Dracula's super, thanks for askin'.
You young wiper-snappers may not realize this, but there are two distinct kinds of Castlevania games. Oh sure, we're all familiar with the modern "Metroidvania" games that started with 1997's excellent Symphony of the Night, but the Belmonts were fighting Dracula long before Alucard woke up grumpy. These were strictly level-based sidescrolling affairs, and many (including me) consider 1991's Super Castlevania IV to be the pinnacle of its breed. For its time, and long after, no game utilized the SNES' hardware capabilities better. The game has big, beautiful characters that are sometimes made up of several distinct sprites; rotation effects, some of which border on 3D; an unbelievably rich musical score; and virtually no framerate issues, even with lots of sprites onscreen at once. One might call the story an "enhanced retelling" of the original NES game: Simon Belmont treks across ten large levels, half of which actually lead up to the castle gates, and then battles his way to the highest tower to face Vlad in single combat.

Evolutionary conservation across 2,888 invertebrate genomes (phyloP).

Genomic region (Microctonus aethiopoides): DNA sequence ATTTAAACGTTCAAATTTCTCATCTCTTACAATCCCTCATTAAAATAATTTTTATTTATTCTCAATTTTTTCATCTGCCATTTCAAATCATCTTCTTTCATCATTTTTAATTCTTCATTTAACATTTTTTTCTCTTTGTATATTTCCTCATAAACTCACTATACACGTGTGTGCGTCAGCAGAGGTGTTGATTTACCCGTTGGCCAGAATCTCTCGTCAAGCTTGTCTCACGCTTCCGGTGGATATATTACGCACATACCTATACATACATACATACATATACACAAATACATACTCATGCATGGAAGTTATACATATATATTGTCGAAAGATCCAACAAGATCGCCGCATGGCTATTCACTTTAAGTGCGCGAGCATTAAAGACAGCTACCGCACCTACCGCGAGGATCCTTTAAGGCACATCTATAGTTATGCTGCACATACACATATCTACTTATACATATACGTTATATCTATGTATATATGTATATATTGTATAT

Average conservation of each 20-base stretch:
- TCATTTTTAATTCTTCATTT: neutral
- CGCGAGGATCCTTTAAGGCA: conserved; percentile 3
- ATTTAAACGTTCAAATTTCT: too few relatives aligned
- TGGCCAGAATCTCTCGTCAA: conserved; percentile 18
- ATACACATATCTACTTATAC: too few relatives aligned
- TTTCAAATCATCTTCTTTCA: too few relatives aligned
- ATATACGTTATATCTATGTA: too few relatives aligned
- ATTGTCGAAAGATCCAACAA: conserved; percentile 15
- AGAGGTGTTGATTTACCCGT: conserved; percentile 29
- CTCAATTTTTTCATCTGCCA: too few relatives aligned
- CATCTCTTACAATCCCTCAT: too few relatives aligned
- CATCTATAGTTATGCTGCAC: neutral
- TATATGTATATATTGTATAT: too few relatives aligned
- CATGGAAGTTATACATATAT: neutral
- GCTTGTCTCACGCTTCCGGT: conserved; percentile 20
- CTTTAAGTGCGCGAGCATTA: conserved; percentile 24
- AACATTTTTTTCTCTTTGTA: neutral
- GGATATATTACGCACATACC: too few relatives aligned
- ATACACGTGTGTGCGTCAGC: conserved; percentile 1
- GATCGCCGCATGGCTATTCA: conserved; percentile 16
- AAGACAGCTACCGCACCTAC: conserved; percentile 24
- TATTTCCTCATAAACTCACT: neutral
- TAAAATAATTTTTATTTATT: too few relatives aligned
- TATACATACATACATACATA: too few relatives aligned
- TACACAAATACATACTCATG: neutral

"By the Power of Greyskull!" Wait..
Of course, series staples like subweapons remain intact, but Simon has some new whip-tastic moves up his sleeve: his whip can be held limp, allowing the player to snap it in any direction. But better still, Simon can whip the Vampire Killer in eight directions—a huge help during the game. Finally, Simon can (rather unrealistically) use his whip as a Grapple Beam, allowing death-defying swings from here to there. The game is available on the Virtual Console for a perfectly reasonable $8, so if you haven't experienced this SNES masterpiece, now's the time.